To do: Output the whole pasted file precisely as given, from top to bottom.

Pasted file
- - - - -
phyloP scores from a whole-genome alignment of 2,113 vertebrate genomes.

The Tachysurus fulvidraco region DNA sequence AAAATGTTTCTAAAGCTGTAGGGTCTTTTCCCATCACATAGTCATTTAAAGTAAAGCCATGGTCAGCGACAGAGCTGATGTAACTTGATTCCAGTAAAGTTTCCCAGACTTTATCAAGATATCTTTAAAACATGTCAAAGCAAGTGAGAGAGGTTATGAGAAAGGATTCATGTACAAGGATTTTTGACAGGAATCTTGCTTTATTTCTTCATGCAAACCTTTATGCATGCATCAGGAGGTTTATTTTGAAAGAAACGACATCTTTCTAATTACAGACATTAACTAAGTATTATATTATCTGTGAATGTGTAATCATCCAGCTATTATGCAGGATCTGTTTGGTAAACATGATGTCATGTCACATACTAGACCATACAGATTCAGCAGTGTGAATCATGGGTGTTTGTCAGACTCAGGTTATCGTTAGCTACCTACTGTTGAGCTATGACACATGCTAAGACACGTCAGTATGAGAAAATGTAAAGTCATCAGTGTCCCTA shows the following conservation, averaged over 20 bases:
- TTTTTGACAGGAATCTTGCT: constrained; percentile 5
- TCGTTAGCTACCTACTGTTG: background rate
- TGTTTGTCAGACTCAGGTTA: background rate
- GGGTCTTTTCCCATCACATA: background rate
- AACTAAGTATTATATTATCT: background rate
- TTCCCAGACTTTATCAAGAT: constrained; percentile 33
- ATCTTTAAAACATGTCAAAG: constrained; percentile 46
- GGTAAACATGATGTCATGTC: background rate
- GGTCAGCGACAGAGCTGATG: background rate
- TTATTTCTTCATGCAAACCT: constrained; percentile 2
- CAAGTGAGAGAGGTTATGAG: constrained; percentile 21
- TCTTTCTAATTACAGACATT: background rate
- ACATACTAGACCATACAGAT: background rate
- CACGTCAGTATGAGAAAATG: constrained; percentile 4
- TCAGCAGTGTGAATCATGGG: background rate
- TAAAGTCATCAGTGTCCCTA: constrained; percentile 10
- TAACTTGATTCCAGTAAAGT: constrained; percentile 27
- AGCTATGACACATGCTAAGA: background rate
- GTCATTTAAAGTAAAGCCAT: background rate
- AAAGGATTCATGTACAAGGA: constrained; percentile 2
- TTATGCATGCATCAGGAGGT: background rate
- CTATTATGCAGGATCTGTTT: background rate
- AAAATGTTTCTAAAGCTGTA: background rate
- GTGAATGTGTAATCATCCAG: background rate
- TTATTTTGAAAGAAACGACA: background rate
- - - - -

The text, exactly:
phyloP scores from a whole-genome alignment of 2,113 vertebrate genomes.

The Tachysurus fulvidraco region DNA sequence AAAATGTTTCTAAAGCTGTAGGGTCTTTTCCCATCACATAGTCATTTAAAGTAAAGCCATGGTCAGCGACAGAGCTGATGTAACTTGATTCCAGTAAAGTTTCCCAGACTTTATCAAGATATCTTTAAAACATGTCAAAGCAAGTGAGAGAGGTTATGAGAAAGGATTCATGTACAAGGATTTTTGACAGGAATCTTGCTTTATTTCTTCATGCAAACCTTTATGCATGCATCAGGAGGTTTATTTTGAAAGAAACGACATCTTTCTAATTACAGACATTAACTAAGTATTATATTATCTGTGAATGTGTAATCATCCAGCTATTATGCAGGATCTGTTTGGTAAACATGATGTCATGTCACATACTAGACCATACAGATTCAGCAGTGTGAATCATGGGTGTTTGTCAGACTCAGGTTATCGTTAGCTACCTACTGTTGAGCTATGACACATGCTAAGACACGTCAGTATGAGAAAATGTAAAGTCATCAGTGTCCCTA shows the following conservation, averaged over 20 bases:
- TTTTTGACAGGAATCTTGCT: constrained; percentile 5
- TCGTTAGCTACCTACTGTTG: background rate
- TGTTTGTCAGACTCAGGTTA: background rate
- GGGTCTTTTCCCATCACATA: background rate
- AACTAAGTATTATATTATCT: background rate
- TTCCCAGACTTTATCAAGAT: constrained; percentile 33
- ATCTTTAAAACATGTCAAAG: constrained; percentile 46
- GGTAAACATGATGTCATGTC: background rate
- GGTCAGCGACAGAGCTGATG: background rate
- TTATTTCTTCATGCAAACCT: constrained; percentile 2
- CAAGTGAGAGAGGTTATGAG: constrained; percentile 21
- TCTTTCTAATTACAGACATT: background rate
- ACATACTAGACCATACAGAT: background rate
- CACGTCAGTATGAGAAAATG: constrained; percentile 4
- TCAGCAGTGTGAATCATGGG: background rate
- TAAAGTCATCAGTGTCCCTA: constrained; percentile 10
- TAACTTGATTCCAGTAAAGT: constrained; percentile 27
- AGCTATGACACATGCTAAGA: background rate
- GTCATTTAAAGTAAAGCCAT: background rate
- AAAGGATTCATGTACAAGGA: constrained; percentile 2
- TTATGCATGCATCAGGAGGT: background rate
- CTATTATGCAGGATCTGTTT: background rate
- AAAATGTTTCTAAAGCTGTA: background rate
- GTGAATGTGTAATCATCCAG: background rate
- TTATTTTGAAAGAAACGACA: background rate